Cass comes to George with a deep sense of what she’s learned her entire orphaned life, no matter how wonderful George may be, no matter how much he doesn’t see class lines, she is bound by work, the need to survive in a world that’s done very little to ensure she does: “She wanted to take him to bed because she liked him. His words, his laughter, his curiosity. The gentle way he treated her and the burning way he looked at her. She liked it all. But liking something, wanting something, had never been reason enough for Cassandra Benton to pursue it.” I loved this reversal of stereotypical male-female notions of who’s the emotional one. George is all the feelz (hence, his love of gothic novels!) while Cass is all the withholding of them.
George wants Cassandra to recognise her worth and he goes about showing her by putting himself in the background – with humour and by giving her a wide berth of choice. I adored how he made sure to accompany her on an investigative mission: ” ‘Would you like company?’ ‘I can go on my own.’ ‘I never doubted it. You’re the investigator, and you don’t need my presence. But I’m very handsome and you might like having me around to look at.’ ” Isn’t that a hoot? George’s poke at his self-importance is wonderfully rendered by endowing himself with the “pretty face” attributed to women. Cassandra is the smart, capable, and action-driven one, the one who gets things done. As George notes, watching her in investigative action: “Cass was splendid, with her pockets and her weapons and her matter-of-fact ways.” Her pockets, ladies, her pockets!
No matter how loving, sexy, unassuming, and considerate a lover, Cass has a journey to allowing herself to need another person. She wears her “capabilities” like armour, but in the face of George, his care, respect, and desire to be with her for herself alone, it’s too much for a spinster to bear, too uncertain, too alien, too frightening to give up necessary autonomy for free partnership. Cass struggles with what comes easily to George: “He had got used to leaning on her, to having her lean right back. They held each other up, and if she was gone, he felt he would topple again into wasted days and half-hearted hopes.” Like George, Cass loves easily and like Cass, George finds his worth in loving others. Romain doesn’t do heart-rending betrayal for Cass and George, only a running-away from giving up the familiar: “And in the end? There was a reason, a purpose to it all. Life itself. And the truth, and knowing it, and seeing wrongs righted.” When George and Cass win their HEA, it is to a life of love, laughter, hearty desire, and purpose. The epilogue is perfect. With Miss Austen, we say Lady Notorious is proof “there is no charm equal to tenderness of heart,” Emma.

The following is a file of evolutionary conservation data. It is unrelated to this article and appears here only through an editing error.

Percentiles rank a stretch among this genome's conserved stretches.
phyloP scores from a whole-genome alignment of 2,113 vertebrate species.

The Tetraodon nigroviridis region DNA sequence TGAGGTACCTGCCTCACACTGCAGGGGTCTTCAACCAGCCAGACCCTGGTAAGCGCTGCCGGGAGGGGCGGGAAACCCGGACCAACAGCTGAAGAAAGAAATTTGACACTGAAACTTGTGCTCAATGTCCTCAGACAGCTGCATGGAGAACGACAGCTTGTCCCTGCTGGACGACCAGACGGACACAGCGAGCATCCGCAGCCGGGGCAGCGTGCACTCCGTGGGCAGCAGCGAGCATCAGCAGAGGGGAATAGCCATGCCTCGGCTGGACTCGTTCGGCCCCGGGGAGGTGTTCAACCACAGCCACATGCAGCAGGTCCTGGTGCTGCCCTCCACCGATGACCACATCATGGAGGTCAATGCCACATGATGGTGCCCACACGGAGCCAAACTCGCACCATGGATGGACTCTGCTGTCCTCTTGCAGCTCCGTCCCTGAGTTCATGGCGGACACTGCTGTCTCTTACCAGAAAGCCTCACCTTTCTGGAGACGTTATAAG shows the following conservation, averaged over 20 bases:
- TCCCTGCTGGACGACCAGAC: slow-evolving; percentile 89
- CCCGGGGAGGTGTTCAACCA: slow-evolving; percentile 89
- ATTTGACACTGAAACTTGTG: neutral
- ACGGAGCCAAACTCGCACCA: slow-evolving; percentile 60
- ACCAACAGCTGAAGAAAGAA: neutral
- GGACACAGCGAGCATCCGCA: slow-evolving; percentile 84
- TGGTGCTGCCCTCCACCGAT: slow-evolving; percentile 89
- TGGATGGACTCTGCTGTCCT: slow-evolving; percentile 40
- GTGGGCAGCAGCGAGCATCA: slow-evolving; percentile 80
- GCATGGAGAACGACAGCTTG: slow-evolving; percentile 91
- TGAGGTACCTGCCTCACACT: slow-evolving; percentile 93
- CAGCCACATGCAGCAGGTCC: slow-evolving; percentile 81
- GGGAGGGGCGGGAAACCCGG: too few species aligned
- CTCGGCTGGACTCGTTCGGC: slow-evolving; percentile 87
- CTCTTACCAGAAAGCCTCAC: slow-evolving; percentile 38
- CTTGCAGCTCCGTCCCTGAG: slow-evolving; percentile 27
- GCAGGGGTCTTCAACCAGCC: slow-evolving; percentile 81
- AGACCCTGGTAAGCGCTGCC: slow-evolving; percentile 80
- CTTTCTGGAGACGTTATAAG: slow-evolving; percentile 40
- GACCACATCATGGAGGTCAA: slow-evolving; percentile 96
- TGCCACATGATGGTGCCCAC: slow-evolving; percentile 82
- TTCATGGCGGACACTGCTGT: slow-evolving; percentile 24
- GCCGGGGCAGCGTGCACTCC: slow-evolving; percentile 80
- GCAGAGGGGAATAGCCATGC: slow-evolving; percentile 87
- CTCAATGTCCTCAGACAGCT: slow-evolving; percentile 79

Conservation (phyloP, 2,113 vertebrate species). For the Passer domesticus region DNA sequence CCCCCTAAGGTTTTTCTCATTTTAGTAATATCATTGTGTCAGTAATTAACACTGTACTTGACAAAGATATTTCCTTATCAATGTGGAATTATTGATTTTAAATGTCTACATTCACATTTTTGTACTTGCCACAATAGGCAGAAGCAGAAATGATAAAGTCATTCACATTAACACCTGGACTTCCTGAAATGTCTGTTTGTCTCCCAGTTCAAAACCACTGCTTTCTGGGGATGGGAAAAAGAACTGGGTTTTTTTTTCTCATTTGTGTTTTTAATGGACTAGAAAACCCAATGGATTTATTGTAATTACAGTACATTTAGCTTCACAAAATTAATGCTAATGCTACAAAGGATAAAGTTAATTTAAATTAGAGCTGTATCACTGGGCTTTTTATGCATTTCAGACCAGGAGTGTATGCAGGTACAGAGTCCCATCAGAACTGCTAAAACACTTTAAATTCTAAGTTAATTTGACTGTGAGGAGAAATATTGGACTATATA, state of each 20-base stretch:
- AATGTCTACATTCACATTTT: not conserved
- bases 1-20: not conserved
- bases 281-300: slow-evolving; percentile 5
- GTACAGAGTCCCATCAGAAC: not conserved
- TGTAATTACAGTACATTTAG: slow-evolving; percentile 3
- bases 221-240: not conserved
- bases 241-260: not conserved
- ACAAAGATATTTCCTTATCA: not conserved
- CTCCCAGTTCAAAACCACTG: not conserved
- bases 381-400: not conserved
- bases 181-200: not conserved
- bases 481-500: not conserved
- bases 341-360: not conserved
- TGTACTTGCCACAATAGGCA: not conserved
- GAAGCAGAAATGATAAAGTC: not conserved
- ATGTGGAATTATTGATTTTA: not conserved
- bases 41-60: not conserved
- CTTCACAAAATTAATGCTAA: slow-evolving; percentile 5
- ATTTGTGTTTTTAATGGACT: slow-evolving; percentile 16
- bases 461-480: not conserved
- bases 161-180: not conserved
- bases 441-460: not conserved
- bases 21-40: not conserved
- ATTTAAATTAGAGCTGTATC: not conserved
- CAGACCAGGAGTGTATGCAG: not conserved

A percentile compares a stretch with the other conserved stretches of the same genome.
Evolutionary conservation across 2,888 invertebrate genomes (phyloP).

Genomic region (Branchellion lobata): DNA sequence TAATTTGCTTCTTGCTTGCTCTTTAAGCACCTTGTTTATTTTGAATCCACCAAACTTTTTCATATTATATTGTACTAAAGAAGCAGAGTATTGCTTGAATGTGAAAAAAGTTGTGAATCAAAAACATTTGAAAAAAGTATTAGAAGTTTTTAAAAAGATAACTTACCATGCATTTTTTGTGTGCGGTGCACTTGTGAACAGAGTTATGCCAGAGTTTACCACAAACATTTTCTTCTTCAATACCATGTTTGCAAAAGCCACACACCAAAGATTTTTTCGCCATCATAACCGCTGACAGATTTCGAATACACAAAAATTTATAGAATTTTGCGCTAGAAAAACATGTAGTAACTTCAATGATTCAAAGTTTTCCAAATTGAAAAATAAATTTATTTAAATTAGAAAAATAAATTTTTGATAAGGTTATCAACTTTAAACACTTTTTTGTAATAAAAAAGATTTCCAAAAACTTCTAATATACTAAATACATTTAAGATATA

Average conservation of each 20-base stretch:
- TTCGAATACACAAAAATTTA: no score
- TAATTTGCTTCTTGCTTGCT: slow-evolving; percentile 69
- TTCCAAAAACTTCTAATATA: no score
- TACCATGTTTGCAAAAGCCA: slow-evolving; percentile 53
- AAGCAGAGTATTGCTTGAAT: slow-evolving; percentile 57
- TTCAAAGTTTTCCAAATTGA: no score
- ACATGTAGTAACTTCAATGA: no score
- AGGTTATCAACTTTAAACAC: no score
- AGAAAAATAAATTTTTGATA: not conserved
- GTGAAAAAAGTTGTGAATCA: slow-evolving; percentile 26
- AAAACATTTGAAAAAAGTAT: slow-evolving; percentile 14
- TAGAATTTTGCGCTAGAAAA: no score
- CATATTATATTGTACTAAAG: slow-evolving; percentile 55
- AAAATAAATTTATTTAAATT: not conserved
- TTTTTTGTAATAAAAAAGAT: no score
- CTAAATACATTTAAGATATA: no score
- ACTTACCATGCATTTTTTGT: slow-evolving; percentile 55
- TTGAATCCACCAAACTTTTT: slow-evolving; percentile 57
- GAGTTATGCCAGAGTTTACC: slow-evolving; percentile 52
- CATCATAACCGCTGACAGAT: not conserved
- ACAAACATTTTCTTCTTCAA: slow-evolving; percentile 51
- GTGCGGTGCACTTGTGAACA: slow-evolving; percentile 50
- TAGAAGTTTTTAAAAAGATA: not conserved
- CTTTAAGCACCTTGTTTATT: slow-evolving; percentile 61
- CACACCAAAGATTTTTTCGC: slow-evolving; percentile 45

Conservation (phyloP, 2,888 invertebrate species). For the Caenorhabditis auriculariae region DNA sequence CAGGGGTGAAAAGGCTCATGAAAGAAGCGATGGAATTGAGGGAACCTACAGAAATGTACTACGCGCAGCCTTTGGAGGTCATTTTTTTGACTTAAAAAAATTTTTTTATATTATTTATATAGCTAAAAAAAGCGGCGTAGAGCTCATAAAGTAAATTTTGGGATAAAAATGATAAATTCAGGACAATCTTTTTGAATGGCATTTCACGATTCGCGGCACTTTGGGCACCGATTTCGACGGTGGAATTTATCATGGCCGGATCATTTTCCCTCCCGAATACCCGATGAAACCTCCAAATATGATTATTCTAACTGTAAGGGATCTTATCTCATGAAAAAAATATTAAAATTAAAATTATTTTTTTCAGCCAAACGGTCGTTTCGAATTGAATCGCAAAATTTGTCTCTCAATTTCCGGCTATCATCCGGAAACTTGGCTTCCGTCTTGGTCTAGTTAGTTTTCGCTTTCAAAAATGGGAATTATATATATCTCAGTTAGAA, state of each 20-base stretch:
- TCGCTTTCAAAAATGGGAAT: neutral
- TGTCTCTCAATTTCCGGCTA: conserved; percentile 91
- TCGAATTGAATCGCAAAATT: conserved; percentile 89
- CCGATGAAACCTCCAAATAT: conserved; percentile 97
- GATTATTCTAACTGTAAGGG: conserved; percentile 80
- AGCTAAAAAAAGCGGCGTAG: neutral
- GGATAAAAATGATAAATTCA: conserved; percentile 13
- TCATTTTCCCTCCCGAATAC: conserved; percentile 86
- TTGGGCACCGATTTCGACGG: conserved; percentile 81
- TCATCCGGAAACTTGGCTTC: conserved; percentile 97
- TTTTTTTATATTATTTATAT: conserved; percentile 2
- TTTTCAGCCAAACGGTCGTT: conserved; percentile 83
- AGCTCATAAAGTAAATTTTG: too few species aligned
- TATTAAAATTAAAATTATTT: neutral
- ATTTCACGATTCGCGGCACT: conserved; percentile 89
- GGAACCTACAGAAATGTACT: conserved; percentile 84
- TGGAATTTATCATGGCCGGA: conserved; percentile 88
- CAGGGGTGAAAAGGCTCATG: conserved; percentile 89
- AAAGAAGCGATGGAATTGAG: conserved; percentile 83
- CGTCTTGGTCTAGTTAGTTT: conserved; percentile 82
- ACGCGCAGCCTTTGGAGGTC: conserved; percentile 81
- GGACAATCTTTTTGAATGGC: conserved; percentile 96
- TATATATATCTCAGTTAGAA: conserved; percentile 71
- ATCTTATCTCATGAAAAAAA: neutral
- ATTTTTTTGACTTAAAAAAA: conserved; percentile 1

Theresa Romain’s Lady Notorious is published by Zebra Books (Kensington Publishing). It was released on February 26th and may be found at your preferred vendors. I am grateful to Zebra Books for an e-ARC, via Netgalley.
7 thoughts on “REVIEW: Theresa Romain’s LADY NOTORIOUS”
This one sounds utterly delightful! You know :scratching chin thoughtfully: I tried Theresa Romain’s because of your review, and I’ve never looked back in disappointment. I’m happy to say that I picked this one up just t’other day, and it’s now on my soon to be read TBR stack but rapidly moving up based on your words. This writer is one of those hidden treasures for which I’ll be forever grateful to you and your blog.
Aw, you’re welcome! I feel the same way about Romain: she’s one of the best of the histrom writers and doesn’t get nearly enough lauding. I hope you like it, I think it’s one of her best.
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This sounds amazing! Definitely adding to my to-read list.
Romain is always terrific!!! Doesn’t get nearly enough reader love. I hope you enjoy it. My absolute favourites, btw, are To Charm A Naughty Countess and Secrets of a Scandalous Heiress … in case you wanted to dip into the backlist.
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Love her books! Thanks for this review so I know to run out right now and buy it.
I hope you enjoy it. 🙂